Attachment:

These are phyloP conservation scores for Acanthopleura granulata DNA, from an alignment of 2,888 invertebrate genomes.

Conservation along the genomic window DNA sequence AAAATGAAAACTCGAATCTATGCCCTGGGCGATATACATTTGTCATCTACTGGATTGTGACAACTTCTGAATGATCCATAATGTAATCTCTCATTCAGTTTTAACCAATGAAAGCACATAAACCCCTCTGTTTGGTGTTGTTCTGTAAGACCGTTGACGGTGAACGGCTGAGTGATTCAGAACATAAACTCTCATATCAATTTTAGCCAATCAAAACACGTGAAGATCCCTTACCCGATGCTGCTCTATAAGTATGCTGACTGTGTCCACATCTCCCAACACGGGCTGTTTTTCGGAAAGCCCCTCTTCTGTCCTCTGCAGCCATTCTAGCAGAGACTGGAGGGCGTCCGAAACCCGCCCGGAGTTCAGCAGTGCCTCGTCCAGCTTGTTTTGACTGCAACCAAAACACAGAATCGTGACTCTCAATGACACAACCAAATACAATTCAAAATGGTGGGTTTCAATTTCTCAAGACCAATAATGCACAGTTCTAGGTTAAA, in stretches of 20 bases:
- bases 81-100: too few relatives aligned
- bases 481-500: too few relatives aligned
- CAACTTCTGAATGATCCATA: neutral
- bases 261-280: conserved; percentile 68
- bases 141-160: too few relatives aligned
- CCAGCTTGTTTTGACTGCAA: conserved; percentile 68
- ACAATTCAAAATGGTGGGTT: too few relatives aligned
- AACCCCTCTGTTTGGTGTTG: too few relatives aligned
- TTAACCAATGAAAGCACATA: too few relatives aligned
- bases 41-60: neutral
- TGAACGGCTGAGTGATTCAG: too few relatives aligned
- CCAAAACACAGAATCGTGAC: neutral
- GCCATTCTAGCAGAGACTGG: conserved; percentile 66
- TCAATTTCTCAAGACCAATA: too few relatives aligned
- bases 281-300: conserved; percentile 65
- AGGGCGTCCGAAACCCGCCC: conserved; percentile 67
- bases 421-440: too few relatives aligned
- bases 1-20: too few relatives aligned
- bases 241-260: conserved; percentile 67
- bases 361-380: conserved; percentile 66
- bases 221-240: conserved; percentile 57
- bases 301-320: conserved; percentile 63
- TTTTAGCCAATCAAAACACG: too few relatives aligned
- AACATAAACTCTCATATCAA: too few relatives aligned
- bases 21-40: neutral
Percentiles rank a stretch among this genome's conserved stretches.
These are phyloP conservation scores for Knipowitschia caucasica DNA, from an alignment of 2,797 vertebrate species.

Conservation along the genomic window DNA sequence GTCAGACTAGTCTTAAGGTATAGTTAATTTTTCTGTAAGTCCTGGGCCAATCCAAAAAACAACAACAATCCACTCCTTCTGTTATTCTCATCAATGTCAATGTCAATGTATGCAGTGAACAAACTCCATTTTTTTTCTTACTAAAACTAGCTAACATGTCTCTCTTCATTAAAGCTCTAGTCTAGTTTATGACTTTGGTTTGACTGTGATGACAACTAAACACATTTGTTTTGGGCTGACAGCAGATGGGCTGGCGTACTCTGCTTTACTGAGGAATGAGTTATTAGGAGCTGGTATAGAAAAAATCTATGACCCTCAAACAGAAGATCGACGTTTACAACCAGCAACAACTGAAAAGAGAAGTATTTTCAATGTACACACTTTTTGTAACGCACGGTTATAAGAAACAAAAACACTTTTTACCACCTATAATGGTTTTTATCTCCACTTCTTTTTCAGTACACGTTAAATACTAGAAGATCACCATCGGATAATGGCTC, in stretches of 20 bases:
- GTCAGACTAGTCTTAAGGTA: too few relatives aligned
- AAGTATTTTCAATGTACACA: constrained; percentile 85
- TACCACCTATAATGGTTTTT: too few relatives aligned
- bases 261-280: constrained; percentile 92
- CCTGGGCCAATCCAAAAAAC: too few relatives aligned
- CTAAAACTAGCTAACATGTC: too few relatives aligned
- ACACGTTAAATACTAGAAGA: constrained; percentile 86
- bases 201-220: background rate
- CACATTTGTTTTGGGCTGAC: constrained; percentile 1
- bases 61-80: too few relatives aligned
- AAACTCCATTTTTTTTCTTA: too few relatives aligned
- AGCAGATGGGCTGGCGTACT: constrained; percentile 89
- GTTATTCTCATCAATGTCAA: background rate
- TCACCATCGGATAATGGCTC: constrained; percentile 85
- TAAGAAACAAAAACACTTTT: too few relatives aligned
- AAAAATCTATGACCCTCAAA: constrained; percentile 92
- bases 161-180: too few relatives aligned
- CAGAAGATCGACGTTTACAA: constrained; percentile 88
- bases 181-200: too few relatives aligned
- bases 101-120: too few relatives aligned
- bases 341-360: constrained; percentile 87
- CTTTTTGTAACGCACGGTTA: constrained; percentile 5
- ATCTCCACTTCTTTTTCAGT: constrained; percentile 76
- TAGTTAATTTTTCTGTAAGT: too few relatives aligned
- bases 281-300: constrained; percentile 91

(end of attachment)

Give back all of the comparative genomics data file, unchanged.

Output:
These are phyloP conservation scores for Acanthopleura granulata DNA, from an alignment of 2,888 invertebrate genomes.

Conservation along the genomic window DNA sequence AAAATGAAAACTCGAATCTATGCCCTGGGCGATATACATTTGTCATCTACTGGATTGTGACAACTTCTGAATGATCCATAATGTAATCTCTCATTCAGTTTTAACCAATGAAAGCACATAAACCCCTCTGTTTGGTGTTGTTCTGTAAGACCGTTGACGGTGAACGGCTGAGTGATTCAGAACATAAACTCTCATATCAATTTTAGCCAATCAAAACACGTGAAGATCCCTTACCCGATGCTGCTCTATAAGTATGCTGACTGTGTCCACATCTCCCAACACGGGCTGTTTTTCGGAAAGCCCCTCTTCTGTCCTCTGCAGCCATTCTAGCAGAGACTGGAGGGCGTCCGAAACCCGCCCGGAGTTCAGCAGTGCCTCGTCCAGCTTGTTTTGACTGCAACCAAAACACAGAATCGTGACTCTCAATGACACAACCAAATACAATTCAAAATGGTGGGTTTCAATTTCTCAAGACCAATAATGCACAGTTCTAGGTTAAA, in stretches of 20 bases:
- bases 81-100: too few relatives aligned
- bases 481-500: too few relatives aligned
- CAACTTCTGAATGATCCATA: neutral
- bases 261-280: conserved; percentile 68
- bases 141-160: too few relatives aligned
- CCAGCTTGTTTTGACTGCAA: conserved; percentile 68
- ACAATTCAAAATGGTGGGTT: too few relatives aligned
- AACCCCTCTGTTTGGTGTTG: too few relatives aligned
- TTAACCAATGAAAGCACATA: too few relatives aligned
- bases 41-60: neutral
- TGAACGGCTGAGTGATTCAG: too few relatives aligned
- CCAAAACACAGAATCGTGAC: neutral
- GCCATTCTAGCAGAGACTGG: conserved; percentile 66
- TCAATTTCTCAAGACCAATA: too few relatives aligned
- bases 281-300: conserved; percentile 65
- AGGGCGTCCGAAACCCGCCC: conserved; percentile 67
- bases 421-440: too few relatives aligned
- bases 1-20: too few relatives aligned
- bases 241-260: conserved; percentile 67
- bases 361-380: conserved; percentile 66
- bases 221-240: conserved; percentile 57
- bases 301-320: conserved; percentile 63
- TTTTAGCCAATCAAAACACG: too few relatives aligned
- AACATAAACTCTCATATCAA: too few relatives aligned
- bases 21-40: neutral
Percentiles rank a stretch among this genome's conserved stretches.
These are phyloP conservation scores for Knipowitschia caucasica DNA, from an alignment of 2,797 vertebrate species.

Conservation along the genomic window DNA sequence GTCAGACTAGTCTTAAGGTATAGTTAATTTTTCTGTAAGTCCTGGGCCAATCCAAAAAACAACAACAATCCACTCCTTCTGTTATTCTCATCAATGTCAATGTCAATGTATGCAGTGAACAAACTCCATTTTTTTTCTTACTAAAACTAGCTAACATGTCTCTCTTCATTAAAGCTCTAGTCTAGTTTATGACTTTGGTTTGACTGTGATGACAACTAAACACATTTGTTTTGGGCTGACAGCAGATGGGCTGGCGTACTCTGCTTTACTGAGGAATGAGTTATTAGGAGCTGGTATAGAAAAAATCTATGACCCTCAAACAGAAGATCGACGTTTACAACCAGCAACAACTGAAAAGAGAAGTATTTTCAATGTACACACTTTTTGTAACGCACGGTTATAAGAAACAAAAACACTTTTTACCACCTATAATGGTTTTTATCTCCACTTCTTTTTCAGTACACGTTAAATACTAGAAGATCACCATCGGATAATGGCTC, in stretches of 20 bases:
- GTCAGACTAGTCTTAAGGTA: too few relatives aligned
- AAGTATTTTCAATGTACACA: constrained; percentile 85
- TACCACCTATAATGGTTTTT: too few relatives aligned
- bases 261-280: constrained; percentile 92
- CCTGGGCCAATCCAAAAAAC: too few relatives aligned
- CTAAAACTAGCTAACATGTC: too few relatives aligned
- ACACGTTAAATACTAGAAGA: constrained; percentile 86
- bases 201-220: background rate
- CACATTTGTTTTGGGCTGAC: constrained; percentile 1
- bases 61-80: too few relatives aligned
- AAACTCCATTTTTTTTCTTA: too few relatives aligned
- AGCAGATGGGCTGGCGTACT: constrained; percentile 89
- GTTATTCTCATCAATGTCAA: background rate
- TCACCATCGGATAATGGCTC: constrained; percentile 85
- TAAGAAACAAAAACACTTTT: too few relatives aligned
- AAAAATCTATGACCCTCAAA: constrained; percentile 92
- bases 161-180: too few relatives aligned
- CAGAAGATCGACGTTTACAA: constrained; percentile 88
- bases 181-200: too few relatives aligned
- bases 101-120: too few relatives aligned
- bases 341-360: constrained; percentile 87
- CTTTTTGTAACGCACGGTTA: constrained; percentile 5
- ATCTCCACTTCTTTTTCAGT: constrained; percentile 76
- TAGTTAATTTTTCTGTAAGT: too few relatives aligned
- bases 281-300: constrained; percentile 91